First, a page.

Vaccine Epitopes Elicit Specific Tissue Resident Memory T Cells to Treat HSV-2 Infection

  • Stage: Preclinical in vitro
  • Type: Vaccine
  • Categories: Protein / Peptide

Technology Overview

Herpes Simplex Virus type 1 (HSV-1) and type 2 (HSV-2) are sexually transmitted infections that are significant causes of human morbidity. HSV-2 targets are the causative agent of recurrent genital herpes lesions, and are associated with increased pregnancy risks (e.g., spontaneous abortion and premature birth), as well as three-fold increased risk of HIV infection. Majority of HSV-2 infections are asymptomatic, resulting in unparalleled patient transmission to uninfected partners. Current FDA licensed antiviral therapies require continual use to suppress symptomatic outbreaks and viral shedding. Dr. Corey’s research focuses on harnessing CD8 and CD4 tissue resident memory (TRM) cells left behind at sites of resolved HSV infection to prevent reinfection. These HSV-2 epitopes bound by CD8 and CD4 TRM cells are used to treat HSV-2 infection, reduce risk of HSV-2 infection, and induce an immune response against HSV-2.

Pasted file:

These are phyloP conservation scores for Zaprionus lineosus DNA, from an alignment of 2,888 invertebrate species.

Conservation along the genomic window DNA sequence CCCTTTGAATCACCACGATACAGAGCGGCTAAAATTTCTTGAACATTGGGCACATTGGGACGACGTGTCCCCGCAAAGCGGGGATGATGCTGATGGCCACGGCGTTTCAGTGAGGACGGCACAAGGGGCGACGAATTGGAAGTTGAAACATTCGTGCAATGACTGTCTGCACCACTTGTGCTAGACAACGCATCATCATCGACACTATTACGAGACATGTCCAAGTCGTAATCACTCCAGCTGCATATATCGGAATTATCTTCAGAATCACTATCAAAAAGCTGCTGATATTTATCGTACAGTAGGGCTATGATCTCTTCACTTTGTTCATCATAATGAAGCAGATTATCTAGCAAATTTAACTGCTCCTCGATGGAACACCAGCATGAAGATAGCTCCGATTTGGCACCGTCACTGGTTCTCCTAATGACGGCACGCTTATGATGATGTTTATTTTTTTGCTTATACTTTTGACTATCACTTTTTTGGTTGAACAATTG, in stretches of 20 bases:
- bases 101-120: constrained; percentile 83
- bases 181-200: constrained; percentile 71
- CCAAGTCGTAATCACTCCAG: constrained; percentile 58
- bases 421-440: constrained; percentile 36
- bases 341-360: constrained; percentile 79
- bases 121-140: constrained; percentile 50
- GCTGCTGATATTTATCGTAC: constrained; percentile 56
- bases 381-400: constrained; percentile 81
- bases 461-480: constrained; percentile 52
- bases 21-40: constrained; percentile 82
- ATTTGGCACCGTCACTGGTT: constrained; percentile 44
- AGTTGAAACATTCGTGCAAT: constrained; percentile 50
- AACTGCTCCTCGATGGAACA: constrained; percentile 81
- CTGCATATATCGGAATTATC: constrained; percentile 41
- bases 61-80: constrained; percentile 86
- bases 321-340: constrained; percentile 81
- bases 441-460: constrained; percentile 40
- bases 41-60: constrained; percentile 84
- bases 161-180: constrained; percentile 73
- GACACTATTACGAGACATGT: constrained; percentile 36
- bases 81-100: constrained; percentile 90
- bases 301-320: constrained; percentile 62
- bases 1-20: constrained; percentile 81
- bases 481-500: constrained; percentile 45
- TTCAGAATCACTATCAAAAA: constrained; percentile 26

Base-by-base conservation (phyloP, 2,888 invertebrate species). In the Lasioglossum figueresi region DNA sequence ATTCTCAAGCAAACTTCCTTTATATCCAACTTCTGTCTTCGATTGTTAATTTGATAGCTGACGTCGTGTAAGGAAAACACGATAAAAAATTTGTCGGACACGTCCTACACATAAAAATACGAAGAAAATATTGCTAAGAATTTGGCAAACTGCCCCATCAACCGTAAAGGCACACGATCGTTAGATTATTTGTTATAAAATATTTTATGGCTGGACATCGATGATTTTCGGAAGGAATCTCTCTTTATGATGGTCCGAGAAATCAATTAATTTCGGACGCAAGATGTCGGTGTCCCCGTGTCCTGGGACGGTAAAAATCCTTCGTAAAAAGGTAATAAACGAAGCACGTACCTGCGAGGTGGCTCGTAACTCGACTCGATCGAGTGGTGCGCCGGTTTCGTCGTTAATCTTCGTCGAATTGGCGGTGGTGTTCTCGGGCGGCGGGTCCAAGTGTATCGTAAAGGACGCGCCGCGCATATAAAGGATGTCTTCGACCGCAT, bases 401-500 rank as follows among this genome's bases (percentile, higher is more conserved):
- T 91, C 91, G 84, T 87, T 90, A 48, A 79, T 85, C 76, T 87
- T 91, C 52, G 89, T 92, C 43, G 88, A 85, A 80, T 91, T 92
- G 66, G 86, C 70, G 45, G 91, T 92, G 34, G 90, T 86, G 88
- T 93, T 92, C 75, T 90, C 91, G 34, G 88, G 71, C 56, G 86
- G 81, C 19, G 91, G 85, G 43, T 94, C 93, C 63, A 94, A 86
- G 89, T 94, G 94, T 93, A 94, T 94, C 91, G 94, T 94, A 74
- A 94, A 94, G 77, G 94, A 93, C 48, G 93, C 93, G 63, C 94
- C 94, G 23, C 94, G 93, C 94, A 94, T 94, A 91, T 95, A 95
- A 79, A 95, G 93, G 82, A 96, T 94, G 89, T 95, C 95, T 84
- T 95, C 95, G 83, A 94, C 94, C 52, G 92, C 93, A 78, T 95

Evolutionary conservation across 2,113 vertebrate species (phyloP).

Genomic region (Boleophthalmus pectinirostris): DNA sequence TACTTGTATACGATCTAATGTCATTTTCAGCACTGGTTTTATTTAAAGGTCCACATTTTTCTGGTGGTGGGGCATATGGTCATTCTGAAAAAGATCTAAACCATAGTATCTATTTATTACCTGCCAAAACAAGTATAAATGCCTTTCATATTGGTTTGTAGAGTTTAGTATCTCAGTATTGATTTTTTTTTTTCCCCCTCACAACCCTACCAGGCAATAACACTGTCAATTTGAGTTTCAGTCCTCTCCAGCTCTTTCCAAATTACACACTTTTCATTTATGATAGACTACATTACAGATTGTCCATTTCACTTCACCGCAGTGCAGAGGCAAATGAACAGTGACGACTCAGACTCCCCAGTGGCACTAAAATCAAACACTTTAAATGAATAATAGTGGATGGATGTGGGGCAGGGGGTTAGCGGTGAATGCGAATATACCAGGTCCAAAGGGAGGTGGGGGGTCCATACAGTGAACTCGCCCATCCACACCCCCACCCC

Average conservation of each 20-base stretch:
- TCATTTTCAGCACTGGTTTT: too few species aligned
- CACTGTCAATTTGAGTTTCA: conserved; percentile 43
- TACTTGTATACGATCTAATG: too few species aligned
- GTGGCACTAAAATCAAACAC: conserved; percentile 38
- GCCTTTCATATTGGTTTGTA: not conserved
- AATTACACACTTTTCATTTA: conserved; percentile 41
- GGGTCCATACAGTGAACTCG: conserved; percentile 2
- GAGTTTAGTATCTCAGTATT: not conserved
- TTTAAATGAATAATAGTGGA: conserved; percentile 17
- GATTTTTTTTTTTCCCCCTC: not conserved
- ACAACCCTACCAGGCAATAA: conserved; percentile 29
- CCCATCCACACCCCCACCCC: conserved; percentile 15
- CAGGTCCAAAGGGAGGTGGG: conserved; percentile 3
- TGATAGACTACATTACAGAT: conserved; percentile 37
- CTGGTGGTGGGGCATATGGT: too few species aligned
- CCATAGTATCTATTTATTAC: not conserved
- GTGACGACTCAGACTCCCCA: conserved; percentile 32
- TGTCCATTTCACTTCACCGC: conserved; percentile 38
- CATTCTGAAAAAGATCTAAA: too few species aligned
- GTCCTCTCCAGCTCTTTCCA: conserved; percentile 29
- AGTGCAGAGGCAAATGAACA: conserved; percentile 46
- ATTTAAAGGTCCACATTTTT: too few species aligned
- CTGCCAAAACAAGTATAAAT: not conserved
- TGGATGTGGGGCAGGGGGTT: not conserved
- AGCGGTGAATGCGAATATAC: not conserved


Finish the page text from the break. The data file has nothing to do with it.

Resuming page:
• Vaccination for prevention and treatment of HSV-2 infection
  • Treatment of chronic viral infections
  • Prevents genital ulcer disease and neonatal herpes-related mortality


  • Reduces reinfection
  • Interrupts HIV transmission

Patent Information

Patent pending

Market Overview

According to WHO, 417 million people between the ages of 15 and 49 are HSV-2 infected, with 60 million residing in the United States alone. The genital herpes treatment market is expected to surge and reach a market size greater than USD 2.4 billion by 2027 with an anticipated CAGR of 4.4% between 2017 and 2027. The ever-growing burden and pervasive spread of the disease is driving market growth, especially in the Middle East and Africa, which has the highest growth rate and highest market share.

Investigator Overview

  • Lawerence Corey, MD - Clinical Research Division
  • David Koelle, MD - University of Washingotn
Tech ID: 18-007
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